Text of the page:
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Schweitzer, Albert

b. 1875 - d. 1965

Albert Schweitzer, born in Kaisersberg, Germany, was a minister, theologian, philosopher, accomplished organist and medical doctor. He studied Protestant theology at the University of Strasbourg and did his doctoral dissertation on Kant at the Sorbonne and the University of Tübingen. He accepted a preaching post at St. Nicholas Church and was principal of the Theological College of St. Thomas. An authority on Johann Sebastian Bach, by age 29 he had written books on Bach, organ-building and The Quest for the Historical Jesus. At age 30, Schweitzer turned to preaching the Gospel without words. He trained as a medical doctor and left for Africa as a missionary, founding a hospital at Lambaréné in French Equatorial Africa. Schweitzer considered his greatest achievement his philosophy of Reverence for Life, a concept that Dr. King cited. He was awarded the Nobel Peace Prize in 1952 and was vocal against atmospheric nuclear testing and the nuclear arms race.

Associated Archive Content : 10 results

Dexter Echo: April 6, 1960

This edition of The Dexter Echo addressed to Dr.

Follow Me

Dr. King outlines a sermon. "Follow Me" and "The Call of Christ" are considered as possible titles.

Letter from A. S. Young to MLK

Mr. Young criticizes Dr. King and the black community for their support of heavyweight champion Cassius Clay's refusal to be drafted into the military. He also expresses worry about the quality of black leadership and urges a move from a selfish focus on Negroes only to concern for all people.

Letter from Don Blaine to MLK

Don Blaine seeks advice from Dr. King concerning the idea of organizing a peace caravan that would travel throughout the United States. Blaine views this suggestion as a way to garner international support for peace.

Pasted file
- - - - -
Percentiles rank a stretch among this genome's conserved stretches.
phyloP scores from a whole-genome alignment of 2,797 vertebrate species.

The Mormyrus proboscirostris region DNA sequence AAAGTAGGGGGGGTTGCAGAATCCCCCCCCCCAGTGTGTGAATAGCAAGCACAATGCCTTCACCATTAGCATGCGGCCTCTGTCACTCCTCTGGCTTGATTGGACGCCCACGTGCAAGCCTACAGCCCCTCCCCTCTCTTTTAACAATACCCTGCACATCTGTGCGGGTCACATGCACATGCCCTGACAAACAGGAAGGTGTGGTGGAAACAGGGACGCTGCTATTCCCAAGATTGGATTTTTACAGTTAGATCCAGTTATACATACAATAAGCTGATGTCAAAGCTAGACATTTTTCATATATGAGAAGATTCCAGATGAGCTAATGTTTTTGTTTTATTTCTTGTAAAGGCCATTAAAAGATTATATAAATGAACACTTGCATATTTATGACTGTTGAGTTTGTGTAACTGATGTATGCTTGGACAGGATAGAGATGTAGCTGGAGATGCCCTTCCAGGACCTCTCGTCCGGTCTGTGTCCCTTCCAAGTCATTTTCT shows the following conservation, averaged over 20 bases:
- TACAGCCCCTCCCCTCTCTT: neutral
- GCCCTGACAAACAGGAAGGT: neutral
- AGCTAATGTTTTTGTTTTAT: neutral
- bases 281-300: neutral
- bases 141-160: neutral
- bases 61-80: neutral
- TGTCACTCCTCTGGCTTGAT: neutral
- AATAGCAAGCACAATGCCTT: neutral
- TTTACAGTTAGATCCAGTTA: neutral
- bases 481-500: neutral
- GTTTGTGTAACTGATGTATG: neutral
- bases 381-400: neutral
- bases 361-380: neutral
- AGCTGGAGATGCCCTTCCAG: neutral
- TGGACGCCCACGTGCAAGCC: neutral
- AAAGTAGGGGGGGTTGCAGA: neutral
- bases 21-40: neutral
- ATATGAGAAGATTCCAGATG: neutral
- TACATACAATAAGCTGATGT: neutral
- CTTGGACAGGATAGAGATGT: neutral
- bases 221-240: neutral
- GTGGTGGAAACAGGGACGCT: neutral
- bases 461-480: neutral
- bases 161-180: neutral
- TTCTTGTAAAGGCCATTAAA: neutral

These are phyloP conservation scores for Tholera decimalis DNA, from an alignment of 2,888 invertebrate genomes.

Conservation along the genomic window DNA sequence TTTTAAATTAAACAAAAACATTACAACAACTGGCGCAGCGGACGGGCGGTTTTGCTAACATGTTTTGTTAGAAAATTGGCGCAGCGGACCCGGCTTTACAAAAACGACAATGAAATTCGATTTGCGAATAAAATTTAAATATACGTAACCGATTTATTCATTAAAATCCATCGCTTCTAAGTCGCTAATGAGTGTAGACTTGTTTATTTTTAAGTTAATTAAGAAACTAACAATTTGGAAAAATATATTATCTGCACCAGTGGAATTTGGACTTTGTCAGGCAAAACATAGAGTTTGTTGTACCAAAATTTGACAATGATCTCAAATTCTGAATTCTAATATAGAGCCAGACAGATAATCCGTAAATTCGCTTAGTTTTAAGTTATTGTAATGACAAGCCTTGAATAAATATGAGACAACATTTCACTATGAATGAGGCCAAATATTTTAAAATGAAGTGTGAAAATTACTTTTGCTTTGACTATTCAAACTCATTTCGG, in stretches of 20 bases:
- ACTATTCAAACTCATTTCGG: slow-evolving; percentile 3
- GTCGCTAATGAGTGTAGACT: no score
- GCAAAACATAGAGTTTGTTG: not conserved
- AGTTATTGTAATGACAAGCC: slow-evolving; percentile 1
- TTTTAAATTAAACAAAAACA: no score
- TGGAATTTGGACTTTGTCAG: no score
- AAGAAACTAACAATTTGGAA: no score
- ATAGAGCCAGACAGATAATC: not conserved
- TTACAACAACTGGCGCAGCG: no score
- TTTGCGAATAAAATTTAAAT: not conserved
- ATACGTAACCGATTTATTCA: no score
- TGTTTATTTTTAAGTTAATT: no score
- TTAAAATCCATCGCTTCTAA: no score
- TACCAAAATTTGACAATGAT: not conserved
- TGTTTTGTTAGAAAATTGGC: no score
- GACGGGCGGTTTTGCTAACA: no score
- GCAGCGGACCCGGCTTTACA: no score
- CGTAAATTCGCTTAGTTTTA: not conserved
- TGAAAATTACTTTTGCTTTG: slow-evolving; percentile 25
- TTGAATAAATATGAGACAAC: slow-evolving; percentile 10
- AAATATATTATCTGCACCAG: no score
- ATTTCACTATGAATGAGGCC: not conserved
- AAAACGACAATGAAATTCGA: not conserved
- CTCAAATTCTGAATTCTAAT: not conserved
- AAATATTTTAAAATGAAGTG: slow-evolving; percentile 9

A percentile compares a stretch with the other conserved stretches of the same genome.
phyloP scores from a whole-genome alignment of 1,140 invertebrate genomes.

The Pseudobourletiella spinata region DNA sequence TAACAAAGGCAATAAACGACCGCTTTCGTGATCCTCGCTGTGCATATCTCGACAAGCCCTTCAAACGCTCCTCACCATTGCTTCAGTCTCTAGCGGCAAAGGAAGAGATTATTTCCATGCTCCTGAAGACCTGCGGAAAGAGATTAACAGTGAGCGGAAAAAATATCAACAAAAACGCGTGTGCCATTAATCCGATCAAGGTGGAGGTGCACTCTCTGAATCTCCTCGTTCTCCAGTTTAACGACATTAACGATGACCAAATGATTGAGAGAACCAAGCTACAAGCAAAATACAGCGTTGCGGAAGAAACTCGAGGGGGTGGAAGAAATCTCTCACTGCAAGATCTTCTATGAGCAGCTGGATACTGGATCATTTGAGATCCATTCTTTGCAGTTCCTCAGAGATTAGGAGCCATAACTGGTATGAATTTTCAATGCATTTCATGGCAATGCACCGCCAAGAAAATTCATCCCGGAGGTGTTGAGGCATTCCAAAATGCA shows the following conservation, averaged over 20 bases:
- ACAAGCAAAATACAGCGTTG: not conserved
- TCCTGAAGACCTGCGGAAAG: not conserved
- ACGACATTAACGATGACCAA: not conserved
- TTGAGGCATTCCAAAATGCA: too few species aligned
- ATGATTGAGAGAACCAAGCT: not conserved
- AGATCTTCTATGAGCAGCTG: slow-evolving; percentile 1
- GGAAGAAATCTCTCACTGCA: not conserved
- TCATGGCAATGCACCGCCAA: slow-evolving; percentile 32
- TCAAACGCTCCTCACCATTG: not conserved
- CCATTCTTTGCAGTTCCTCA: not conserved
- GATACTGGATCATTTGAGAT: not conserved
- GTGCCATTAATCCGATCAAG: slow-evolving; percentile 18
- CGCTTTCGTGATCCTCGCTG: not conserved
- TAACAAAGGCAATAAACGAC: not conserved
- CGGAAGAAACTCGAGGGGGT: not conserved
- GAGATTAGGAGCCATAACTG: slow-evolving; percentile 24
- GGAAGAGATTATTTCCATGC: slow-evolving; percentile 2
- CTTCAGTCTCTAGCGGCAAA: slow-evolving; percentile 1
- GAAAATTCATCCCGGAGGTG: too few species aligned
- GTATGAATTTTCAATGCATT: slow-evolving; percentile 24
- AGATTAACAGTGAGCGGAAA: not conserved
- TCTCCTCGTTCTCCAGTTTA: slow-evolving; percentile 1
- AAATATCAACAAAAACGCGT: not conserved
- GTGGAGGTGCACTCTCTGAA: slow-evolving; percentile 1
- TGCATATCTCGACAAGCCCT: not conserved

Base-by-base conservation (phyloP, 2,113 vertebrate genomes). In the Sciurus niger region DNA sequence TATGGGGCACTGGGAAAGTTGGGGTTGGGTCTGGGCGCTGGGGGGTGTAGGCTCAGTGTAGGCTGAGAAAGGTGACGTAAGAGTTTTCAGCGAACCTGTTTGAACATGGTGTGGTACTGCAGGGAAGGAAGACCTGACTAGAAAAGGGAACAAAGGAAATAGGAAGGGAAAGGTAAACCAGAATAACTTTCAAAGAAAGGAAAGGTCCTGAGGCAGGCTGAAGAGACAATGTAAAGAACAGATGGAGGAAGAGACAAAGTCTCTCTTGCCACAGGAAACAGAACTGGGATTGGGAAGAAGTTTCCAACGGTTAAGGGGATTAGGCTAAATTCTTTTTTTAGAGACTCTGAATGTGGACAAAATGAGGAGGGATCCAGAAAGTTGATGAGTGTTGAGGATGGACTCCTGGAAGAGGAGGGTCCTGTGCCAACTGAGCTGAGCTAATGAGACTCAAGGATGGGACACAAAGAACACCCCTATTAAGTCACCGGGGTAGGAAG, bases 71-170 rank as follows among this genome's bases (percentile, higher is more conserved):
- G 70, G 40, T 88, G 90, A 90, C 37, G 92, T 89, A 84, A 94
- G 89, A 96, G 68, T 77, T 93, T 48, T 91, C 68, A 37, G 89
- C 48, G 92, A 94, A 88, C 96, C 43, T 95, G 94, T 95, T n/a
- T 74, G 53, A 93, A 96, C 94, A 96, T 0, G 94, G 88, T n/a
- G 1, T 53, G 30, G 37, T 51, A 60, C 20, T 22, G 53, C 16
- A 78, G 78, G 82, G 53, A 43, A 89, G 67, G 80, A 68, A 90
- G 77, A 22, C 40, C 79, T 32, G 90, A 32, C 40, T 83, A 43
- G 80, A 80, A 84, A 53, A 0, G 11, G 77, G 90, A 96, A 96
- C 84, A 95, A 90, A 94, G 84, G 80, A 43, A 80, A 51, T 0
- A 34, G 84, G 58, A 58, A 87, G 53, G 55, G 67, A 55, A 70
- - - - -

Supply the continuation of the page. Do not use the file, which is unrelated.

Letter from Roland Gammon to MLK

Roland Gammon requests an interview with Dr. King for a sequel to Faith Is A Star, a book about the role faith has played in the lives of prominent Americans. The sequel will focus on world leaders.

Letter from Shinichi Oshima to MLK

Fifteen year old Shinichi Oshima of Japan, writes Dr. King expressing his admiration and appreciation for the movement and the black man. He also discusses his religious views and his desire to help black men in Africa.

Men Who Live Differently

James E. Will shares a Christian perspective on conformity and its relation to humanity and God.

On Being a Good Neighbor

Dr. King tells the Biblical story of the "Good Samaritan on the Road to Jericho," in which a traveler has been robbed, beaten and left for dead. Dr. King connects this story to the Declaration of Independence and offers an analysis of the modern era. Following the example of the "Good Samaritan," he encourages looking beyond "race, religion and nationality" to help those wounded by injustices.

Religion and Peace of Soul

Dr. King cites a quotation from Jesus Christ that discusses peace, the "chief legacy" of religion. Dr. King explains that inner peace is maintained regardless of the external adversity one endures in life. Dr. King continues to elaborate on the necessary functional relationship one must have with God. He further describes the association between good, evil, innocence and more.

Who is Truly Great

Dr. King addresses the subject of individual greatness within society and how to truly go about achieving such a status. He begins by dispelling common signifiers of greatness before indicating that greatness can only be substantively measured through the ability to put others before self. Dr. King cites the life of Jesus Christ as an example of humility culminating into greatness.